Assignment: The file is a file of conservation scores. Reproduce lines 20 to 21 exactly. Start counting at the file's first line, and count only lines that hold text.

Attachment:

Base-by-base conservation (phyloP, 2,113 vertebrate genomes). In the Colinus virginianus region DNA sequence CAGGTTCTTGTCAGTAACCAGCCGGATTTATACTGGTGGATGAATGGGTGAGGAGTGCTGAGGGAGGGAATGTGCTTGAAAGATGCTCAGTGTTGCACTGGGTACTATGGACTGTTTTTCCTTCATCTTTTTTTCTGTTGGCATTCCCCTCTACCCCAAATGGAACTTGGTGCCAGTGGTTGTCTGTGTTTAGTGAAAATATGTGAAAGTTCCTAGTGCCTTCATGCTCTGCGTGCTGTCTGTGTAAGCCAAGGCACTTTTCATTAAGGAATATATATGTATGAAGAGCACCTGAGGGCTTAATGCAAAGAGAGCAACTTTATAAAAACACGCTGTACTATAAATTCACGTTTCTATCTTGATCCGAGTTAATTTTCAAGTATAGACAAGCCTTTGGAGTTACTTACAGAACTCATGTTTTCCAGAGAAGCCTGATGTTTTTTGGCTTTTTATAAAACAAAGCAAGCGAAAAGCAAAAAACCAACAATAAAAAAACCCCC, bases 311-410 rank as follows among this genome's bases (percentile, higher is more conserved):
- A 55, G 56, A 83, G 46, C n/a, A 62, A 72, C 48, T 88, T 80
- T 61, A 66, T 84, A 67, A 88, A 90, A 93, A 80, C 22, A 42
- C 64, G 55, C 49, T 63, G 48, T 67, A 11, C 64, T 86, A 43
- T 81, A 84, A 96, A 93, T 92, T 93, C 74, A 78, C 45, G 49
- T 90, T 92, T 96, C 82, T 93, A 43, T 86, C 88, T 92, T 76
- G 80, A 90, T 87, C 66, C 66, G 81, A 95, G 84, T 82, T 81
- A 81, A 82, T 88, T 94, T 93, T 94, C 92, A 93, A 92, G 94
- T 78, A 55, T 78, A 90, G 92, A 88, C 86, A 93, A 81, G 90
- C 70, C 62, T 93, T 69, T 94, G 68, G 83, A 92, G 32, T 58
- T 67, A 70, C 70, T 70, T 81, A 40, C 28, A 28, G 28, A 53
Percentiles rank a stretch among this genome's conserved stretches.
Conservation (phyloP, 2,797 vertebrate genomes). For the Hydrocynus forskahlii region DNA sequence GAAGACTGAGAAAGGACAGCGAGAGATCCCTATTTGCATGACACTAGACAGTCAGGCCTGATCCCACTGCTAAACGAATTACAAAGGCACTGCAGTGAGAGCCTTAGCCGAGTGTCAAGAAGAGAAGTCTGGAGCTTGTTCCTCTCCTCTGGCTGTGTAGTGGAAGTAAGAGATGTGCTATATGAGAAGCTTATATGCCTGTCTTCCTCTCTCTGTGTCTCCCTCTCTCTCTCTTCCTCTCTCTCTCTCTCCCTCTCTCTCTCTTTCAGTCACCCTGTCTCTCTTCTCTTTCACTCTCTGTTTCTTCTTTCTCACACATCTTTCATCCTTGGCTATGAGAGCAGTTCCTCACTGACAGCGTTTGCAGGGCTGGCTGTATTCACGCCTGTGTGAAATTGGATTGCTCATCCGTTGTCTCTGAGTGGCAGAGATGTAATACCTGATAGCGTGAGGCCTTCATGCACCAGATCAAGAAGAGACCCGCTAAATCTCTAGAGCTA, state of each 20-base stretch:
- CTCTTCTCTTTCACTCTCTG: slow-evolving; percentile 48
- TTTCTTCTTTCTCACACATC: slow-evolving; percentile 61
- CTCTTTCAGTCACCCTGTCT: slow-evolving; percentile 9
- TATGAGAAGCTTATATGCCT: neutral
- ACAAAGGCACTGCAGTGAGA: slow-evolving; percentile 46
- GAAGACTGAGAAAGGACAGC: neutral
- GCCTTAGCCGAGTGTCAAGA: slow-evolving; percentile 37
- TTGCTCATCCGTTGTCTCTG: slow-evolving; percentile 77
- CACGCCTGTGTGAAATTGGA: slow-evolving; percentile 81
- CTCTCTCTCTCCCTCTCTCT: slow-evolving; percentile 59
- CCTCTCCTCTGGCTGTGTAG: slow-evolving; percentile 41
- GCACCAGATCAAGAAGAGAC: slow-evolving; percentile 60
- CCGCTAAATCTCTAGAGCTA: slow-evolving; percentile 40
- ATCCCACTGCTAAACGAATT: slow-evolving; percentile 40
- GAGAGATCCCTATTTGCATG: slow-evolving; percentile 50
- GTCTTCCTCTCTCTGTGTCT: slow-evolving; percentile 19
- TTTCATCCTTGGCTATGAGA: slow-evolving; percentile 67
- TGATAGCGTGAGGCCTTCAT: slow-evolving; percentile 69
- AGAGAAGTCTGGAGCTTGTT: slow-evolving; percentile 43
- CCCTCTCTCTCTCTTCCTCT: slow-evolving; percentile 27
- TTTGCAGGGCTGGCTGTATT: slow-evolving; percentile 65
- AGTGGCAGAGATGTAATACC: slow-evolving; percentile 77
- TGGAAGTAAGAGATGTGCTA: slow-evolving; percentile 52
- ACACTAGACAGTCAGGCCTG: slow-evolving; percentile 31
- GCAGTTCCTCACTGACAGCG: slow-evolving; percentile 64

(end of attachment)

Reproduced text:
- GCCTTAGCCGAGTGTCAAGA: slow-evolving; percentile 37
- TTGCTCATCCGTTGTCTCTG: slow-evolving; percentile 77